Within the first edition of Fo.To. Photographers in Turin Alberto Peola Gallery presents the collective show The Lost Garden.
E IL GIARDINO CREÒ L’UOMO
text by Francesca Simondi
The title of the exhibition recalls the title of the essay E il giardino creò l'uomo by fictional philosopher and gardener Jorn de Précy, a character created by garden historian Marco Martella. De Précy lived between the 19th and the 20th century, a period marked by a great industrial, urban, as well as social transformations in England. His work The Lost Garden (1912) described the beauty and the spirituality of gardens as sacred places where unspoiled nature can grow freely, a veritable shelter for the soul.
However, he does not fail to express his strong concern about the changing world and to question himself about our destiny: "[...] wondering about the fate of gardens means wondering about the evolution of humanity, so intimate is the link between the garden and man [...] ».
The photographic works chosen for this collective exhibition provide a visual representation of Jorn de Précy’s ideas. It is a selection of images that show the precarious and often ephemeral relationship between the human being and nature and bear witness to the ensuing sense of abandonment.More information
In the context of the first edition of Fo.To Fotografi a Torino (Photographers in Turin) opening on 3 May 2018, the Galleria Peola Arte Contemporanea presents Most Were Silent, by Anush Hamzehian and Vittorio Mortarotti.
Most Were Silent is Anush Hamzehian and Vittorio Mortarotti’s first solo exhibition at the Alberto Peola Gallery. The works of this internationally acclaimed artistic duo stand out for the innovative language of their documental images (photographs and videos) and their commitment to all marginalities – historical, geographic, and social.More information
curated by Luca Beatrice
Before being a job or an art, painting is discipline. A daily need that requires careful thought, exercise, method – a practice that becomes a necessity. In contrast to other languages, painting can also exist without specific planning, as instinct and talent add up to thought and theory. The former cannot work without the latter, and only by putting them together can the artistic mechanism function. This explains the scarcity of genuinely interesting and brave painters.
The title of the exhibition is White Noise, like Don DeLillo’s 1985 novel. It is also the title of the vast artwork that welcomes the visitors in the first room in the Peola Gallery. A Botto&Bruno artwork, no doubt – they have that special touch, that distinctive and unmistakable way of “constructing the image as if [they] were painting it” - which nevertheless looks like none of their previous works. It feels like they have widened their point of view and that what used to be in the foreground has moved away, thus multiplying the images.More information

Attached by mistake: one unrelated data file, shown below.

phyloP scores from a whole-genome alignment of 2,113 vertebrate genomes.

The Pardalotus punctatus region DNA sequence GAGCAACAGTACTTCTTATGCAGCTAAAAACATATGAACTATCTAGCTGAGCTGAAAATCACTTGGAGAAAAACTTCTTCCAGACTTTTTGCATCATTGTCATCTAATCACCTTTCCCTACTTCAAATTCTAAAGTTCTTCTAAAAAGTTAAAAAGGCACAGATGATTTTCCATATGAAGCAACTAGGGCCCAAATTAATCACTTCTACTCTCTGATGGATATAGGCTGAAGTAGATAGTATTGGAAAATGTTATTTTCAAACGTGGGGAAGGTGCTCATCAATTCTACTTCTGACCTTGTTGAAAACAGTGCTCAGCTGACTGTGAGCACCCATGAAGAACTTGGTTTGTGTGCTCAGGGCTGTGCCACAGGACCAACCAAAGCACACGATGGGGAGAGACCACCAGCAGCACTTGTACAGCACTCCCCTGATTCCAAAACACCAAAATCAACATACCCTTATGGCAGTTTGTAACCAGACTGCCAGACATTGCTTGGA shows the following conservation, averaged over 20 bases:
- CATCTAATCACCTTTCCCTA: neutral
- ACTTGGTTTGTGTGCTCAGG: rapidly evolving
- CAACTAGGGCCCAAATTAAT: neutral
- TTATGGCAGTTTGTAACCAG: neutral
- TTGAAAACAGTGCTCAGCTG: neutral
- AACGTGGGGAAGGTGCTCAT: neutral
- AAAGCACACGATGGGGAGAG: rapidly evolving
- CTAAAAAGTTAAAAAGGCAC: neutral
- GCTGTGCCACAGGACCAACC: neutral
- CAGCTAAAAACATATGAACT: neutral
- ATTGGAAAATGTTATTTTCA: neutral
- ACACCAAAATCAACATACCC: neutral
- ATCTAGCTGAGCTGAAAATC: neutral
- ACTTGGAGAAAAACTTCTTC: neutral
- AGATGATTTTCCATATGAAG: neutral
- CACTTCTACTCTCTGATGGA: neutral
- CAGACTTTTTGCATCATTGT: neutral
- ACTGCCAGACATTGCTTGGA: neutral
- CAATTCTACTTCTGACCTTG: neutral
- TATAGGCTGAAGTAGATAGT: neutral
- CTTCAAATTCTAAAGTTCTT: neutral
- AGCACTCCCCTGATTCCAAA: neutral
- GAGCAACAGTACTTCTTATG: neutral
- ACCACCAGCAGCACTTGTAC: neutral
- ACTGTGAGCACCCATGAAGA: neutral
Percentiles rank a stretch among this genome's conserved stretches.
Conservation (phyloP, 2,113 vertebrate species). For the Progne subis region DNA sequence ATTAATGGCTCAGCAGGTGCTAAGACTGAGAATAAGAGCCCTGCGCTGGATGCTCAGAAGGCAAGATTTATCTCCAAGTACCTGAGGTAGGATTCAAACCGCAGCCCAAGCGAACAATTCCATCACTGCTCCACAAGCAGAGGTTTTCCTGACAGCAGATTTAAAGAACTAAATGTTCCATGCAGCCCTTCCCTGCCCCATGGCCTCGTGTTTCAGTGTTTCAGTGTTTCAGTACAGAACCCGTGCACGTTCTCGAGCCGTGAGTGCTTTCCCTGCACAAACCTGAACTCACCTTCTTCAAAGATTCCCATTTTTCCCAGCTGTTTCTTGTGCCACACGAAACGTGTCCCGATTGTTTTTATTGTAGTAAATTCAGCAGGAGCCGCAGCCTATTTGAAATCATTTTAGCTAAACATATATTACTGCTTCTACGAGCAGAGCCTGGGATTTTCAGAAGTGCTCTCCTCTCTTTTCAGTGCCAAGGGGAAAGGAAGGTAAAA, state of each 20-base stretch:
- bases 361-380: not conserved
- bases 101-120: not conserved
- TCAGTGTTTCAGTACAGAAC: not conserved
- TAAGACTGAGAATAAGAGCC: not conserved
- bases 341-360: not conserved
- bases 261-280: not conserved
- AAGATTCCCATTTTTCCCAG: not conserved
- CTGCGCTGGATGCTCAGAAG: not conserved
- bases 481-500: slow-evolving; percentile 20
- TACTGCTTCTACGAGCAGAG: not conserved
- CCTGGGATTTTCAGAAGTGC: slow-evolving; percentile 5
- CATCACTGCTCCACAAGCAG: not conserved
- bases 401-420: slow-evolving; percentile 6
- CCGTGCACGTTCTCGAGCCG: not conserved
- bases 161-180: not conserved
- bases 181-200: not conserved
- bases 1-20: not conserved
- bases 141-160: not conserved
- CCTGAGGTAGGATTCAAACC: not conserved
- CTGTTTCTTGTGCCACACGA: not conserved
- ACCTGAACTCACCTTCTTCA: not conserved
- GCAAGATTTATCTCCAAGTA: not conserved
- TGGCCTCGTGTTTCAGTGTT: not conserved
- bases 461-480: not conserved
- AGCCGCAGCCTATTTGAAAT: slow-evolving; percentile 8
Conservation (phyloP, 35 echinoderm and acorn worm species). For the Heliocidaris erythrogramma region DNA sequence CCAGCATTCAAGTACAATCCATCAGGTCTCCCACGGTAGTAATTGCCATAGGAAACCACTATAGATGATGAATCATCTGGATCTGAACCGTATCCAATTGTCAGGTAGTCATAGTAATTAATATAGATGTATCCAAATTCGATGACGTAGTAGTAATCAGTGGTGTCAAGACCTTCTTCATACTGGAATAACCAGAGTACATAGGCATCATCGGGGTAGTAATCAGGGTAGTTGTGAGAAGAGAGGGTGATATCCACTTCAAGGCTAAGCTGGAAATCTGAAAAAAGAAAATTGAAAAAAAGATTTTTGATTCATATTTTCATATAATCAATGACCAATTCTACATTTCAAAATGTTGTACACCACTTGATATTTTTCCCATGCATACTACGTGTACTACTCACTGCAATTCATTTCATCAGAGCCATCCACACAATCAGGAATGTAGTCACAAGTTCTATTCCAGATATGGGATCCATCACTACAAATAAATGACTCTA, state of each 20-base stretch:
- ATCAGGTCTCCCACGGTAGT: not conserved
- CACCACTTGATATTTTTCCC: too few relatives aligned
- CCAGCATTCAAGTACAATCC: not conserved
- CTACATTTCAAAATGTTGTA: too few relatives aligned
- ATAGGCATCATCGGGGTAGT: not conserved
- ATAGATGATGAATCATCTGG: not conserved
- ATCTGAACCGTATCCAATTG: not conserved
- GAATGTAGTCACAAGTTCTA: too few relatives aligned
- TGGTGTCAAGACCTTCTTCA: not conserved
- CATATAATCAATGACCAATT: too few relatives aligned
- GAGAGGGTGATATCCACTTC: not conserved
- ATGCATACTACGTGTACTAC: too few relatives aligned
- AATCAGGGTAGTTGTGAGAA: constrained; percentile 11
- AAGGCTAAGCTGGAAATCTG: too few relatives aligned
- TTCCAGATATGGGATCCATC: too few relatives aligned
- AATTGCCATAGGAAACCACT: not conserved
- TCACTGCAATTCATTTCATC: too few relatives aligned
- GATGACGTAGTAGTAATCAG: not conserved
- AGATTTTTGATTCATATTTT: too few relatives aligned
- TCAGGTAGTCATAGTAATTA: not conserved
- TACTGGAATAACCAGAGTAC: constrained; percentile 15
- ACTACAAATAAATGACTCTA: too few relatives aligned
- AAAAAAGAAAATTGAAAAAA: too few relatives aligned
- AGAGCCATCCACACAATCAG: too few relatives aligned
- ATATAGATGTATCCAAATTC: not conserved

text by Marco Enrico Giacomelli
The Ghost of Nostalgia
I first met Gabriele Arruzzo in 2003. His work was on view in a group show curated by Luca Beatrice and Guido Curto, entitled At least 16 minutes (slightly longer than the ephemeral celebrity prophesized by Andy Warhol). The exhibition was at the Galleria Art & Arts, an art gallery that was rather short-lived. Arruzzo’s work was inspired by the triptych Three Studies for Figures at the Base of a Crucifixion (c. 1944) and, since Bacon had been the subject of my dissertation a few years before, it captured my attention. We talked about it for a long time, in the street.More information
The exhibition Take Care. Exercises in attention with six lajes and one stele by Matheus Rocha Pitta takes its origin from the research, study and restoration of three artworks by Brazilian artist Matheus Rocha Pitta, who ranks among the outstanding protagonists of the South American art scene. The exhibition unfolds in the rooms of the Galleria Alberto Peola as a discourse in which the artworks function as cornerstones of an meditation on the mutual relationship between poetic models and actual practice in the intersection between creative and curatorial acts, conservation and production.More information
The Alberto Peola Gallery is pleased to host Reflecție/Repetiție, a solo exhibition of Cornelia Badelita’s work. (Radauti, Romania, 1982. Lives and works in Torino).
Over the last few years, Cornelia Badelita has been collecting reproductions of old paintings with great curiosity and perseverance. Her collection consists mainly of copies of paintings dating back to the 16th, 17th, and 18th centuries, mostly still lifes or portraits by more or less well-known artists. The reproductions were made in the 1990s by anonymous Chinese copyists, the so-called Mao's portrait artists, who reinterpeted the history of western art in accordance with their skills and tastes. Badelita's investigation into these paintings focuses on two aspects: the repetition of the gesture and the condition of simulacrum. These provide a vast array of copies, orphaned of their original, which in turn are transformed by Badelita.More information
The Alberto Peola Gallery is pleased to host Cosimo Veneziano’s second solo exhibition.
Exhibited here for the first time, these works conclude Cosimo Veneziano’s investigation of the role of sculpture in the public space of contemporary society, as well as of the iconographic and symbolic value of images in political propaganda. In particular, the artist addresses the process whereby a community construes its iconography by selecting some facts and personalities and disregarding others, before the symbol is placed in the public space, be this physical or virtual.More information